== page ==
1. Be strong on

    I'm not too strong on organic chemistry, so I'm going to get a tutor this semester.

  2. Be low on

    We are running low on rice.

  3. Be long on

    He was short on patience, but long on a sense of his own worth.

  4. Be short on

    The president’s speech was long on colorful phrases but short on solutions.

I think that 'on' is used to convey the meaning of "regarding"

But why is it incorrect to say this way?

  1. Be good on

    I'm not very good on predictions


To my (educated American) ear, sentences 2, 3, and 4 sound natural. All of them have the form "short on <measurable quantity>" or "long on <measurable quantity>".

In sentence 1, "I'm not too strong in organic chemistry" would sound more natural to me. This sentence is about a field of knowledge that you are either good at, or good in.

In sentence 5, "I'm not very good with predictions" would sound more natural to me. Unfortunately, both "on" and "with" are unclear in this sentence: Are you not very good at making accurate predictions, or are you not very good at making use of other people's predictions? "I'm not very good at making predictions" would be both clear and natural.

  • 4
    To my Australian ear - I speak British - I almost agree with @Jasper. The exception is that I'd be pretty definite about preferring at for 1 and 5. – Ross Murray Dec 9 '18 at 21:41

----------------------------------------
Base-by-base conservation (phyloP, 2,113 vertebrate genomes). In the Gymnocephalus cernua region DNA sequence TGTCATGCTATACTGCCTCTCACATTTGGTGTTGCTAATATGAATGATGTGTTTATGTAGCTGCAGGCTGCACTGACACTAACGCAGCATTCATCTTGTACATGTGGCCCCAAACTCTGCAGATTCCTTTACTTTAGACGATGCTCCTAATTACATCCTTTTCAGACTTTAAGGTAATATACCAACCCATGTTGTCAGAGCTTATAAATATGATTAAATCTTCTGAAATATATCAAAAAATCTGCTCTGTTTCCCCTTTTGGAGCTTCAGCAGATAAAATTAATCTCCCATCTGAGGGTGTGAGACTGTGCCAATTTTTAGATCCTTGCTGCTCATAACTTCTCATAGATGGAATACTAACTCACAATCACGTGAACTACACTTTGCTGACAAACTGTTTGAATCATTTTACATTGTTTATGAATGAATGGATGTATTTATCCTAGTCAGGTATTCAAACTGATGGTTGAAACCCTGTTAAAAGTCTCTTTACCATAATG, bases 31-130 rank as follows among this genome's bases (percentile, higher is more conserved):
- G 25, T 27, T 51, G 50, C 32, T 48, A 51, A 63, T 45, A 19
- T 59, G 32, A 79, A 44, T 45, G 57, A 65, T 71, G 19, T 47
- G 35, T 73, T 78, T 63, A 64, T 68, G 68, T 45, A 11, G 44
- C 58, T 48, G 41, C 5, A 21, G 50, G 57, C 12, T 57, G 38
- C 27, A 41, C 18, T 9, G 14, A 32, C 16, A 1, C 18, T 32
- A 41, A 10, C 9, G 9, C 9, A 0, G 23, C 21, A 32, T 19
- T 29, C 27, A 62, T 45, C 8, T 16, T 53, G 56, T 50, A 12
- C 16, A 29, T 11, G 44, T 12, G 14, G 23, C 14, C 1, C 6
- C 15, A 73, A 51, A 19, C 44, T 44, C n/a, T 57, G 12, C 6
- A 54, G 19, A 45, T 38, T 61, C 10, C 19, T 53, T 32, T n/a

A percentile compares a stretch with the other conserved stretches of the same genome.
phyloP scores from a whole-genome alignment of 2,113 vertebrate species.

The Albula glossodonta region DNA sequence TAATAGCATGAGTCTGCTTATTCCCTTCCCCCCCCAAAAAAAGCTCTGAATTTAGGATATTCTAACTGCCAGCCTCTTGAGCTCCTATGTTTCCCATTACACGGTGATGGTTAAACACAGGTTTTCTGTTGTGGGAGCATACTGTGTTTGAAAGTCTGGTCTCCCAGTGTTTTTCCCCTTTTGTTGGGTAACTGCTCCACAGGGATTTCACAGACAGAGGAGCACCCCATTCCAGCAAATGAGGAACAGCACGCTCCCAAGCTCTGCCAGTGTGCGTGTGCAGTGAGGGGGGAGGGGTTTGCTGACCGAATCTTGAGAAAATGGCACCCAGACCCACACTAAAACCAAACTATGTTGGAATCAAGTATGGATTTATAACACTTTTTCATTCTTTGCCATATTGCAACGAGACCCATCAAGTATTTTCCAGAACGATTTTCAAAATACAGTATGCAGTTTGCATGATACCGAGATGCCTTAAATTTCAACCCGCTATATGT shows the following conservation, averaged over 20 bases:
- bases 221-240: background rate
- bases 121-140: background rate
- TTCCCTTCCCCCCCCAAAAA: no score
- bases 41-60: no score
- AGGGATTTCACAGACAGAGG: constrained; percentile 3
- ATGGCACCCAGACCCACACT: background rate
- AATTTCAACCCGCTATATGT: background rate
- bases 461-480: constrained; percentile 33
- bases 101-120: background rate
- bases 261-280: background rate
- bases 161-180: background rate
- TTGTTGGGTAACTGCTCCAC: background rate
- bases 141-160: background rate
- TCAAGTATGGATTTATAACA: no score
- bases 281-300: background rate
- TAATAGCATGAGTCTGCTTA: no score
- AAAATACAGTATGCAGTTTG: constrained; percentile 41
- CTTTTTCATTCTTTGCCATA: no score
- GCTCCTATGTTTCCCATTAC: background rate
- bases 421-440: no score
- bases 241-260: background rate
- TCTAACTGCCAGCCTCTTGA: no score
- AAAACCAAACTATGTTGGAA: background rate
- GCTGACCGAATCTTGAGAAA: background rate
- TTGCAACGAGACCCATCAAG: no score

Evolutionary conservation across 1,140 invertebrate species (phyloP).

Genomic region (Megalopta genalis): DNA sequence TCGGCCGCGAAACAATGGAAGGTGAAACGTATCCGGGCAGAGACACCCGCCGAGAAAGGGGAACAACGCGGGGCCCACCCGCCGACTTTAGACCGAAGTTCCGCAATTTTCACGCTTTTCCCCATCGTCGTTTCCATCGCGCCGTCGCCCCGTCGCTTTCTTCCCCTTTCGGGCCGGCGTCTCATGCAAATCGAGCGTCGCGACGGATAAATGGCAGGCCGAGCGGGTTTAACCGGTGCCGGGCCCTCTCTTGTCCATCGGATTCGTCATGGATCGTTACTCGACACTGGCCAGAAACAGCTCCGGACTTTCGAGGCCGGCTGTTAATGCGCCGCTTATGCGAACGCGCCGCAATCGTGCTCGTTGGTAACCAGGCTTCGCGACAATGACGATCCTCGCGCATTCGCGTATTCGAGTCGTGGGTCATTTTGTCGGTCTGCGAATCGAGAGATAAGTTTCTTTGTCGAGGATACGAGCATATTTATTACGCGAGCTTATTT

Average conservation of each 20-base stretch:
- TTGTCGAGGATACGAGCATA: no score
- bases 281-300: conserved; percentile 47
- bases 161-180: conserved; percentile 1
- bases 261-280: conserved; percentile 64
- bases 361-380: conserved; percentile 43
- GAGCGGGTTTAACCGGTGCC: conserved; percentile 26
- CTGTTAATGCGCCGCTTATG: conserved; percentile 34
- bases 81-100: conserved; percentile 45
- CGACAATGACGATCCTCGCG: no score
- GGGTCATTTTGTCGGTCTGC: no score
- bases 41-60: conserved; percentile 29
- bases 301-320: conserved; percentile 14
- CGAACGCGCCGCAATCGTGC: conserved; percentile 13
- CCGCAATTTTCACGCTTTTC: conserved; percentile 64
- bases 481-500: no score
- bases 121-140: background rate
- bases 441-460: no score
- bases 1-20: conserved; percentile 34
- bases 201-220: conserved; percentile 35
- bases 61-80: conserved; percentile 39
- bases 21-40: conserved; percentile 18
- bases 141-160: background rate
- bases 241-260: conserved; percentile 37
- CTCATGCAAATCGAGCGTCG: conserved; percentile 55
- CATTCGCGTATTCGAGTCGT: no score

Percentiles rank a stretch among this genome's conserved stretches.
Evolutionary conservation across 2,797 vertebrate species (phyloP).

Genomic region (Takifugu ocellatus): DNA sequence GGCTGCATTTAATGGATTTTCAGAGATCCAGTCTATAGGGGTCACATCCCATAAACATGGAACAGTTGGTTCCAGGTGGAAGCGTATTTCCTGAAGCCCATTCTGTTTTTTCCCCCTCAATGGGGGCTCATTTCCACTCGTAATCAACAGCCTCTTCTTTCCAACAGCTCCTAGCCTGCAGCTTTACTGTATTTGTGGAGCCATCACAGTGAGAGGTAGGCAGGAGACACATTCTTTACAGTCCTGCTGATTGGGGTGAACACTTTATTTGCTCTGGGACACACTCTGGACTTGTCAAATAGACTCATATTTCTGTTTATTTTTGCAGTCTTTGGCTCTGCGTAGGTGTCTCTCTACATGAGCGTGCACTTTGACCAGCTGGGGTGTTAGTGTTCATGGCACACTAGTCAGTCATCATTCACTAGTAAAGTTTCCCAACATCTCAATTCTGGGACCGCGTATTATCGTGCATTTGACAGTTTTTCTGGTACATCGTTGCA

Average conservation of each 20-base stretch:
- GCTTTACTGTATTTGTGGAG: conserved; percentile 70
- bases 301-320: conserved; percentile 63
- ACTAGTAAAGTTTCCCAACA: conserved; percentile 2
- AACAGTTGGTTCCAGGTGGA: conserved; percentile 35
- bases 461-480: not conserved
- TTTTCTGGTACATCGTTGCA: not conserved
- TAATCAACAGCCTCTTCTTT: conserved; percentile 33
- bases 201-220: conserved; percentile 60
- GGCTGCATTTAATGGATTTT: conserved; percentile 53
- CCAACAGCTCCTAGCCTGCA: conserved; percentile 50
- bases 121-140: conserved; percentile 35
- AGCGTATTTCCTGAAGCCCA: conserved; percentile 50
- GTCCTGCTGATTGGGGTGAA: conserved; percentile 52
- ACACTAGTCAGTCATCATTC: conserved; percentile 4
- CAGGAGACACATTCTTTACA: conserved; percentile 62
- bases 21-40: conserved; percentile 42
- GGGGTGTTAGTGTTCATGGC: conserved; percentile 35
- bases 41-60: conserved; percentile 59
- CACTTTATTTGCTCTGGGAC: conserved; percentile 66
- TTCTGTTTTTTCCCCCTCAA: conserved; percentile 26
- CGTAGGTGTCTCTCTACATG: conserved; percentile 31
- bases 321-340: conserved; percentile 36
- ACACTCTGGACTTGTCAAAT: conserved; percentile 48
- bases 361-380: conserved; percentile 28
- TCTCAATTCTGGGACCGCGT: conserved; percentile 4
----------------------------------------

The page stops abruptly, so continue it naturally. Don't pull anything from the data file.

• Educated British English: Sentence 1 sounds fine. With at is probably how I would produce it, and in sounds wrong ... which just goes to show that prepositions are hard. – Martin Bonner supports Monica Dec 10 '18 at 13:54

I agree with Jasper about #1, so for me the question that underlies your question is what is it about strong and good (when they mean "skillful, capable") that makes them unable to partner with on as low and long can?

We are low on fuel.

He is not very long on patience. He is short on patience.

There, on introduces something for which we have a supply. The supply can be ample or it can have become depleted. We can "run out of" patience just as we can run out of fuel.

Skill and capability cannot become depleted. We do not have a supply of skills that runs out when we use those skills.

  • 1
    The supply concept seems to be the important aspect. Maybe it is a callback to the physical nature, where you could literally be "sitting on" a pile of gold or something. "Short on patience" sounds familiar, but "long on" sounds strange. You can go "long on" and "short on" stocks in the stock market though. – takintoolong Dec 10 '18 at 2:20

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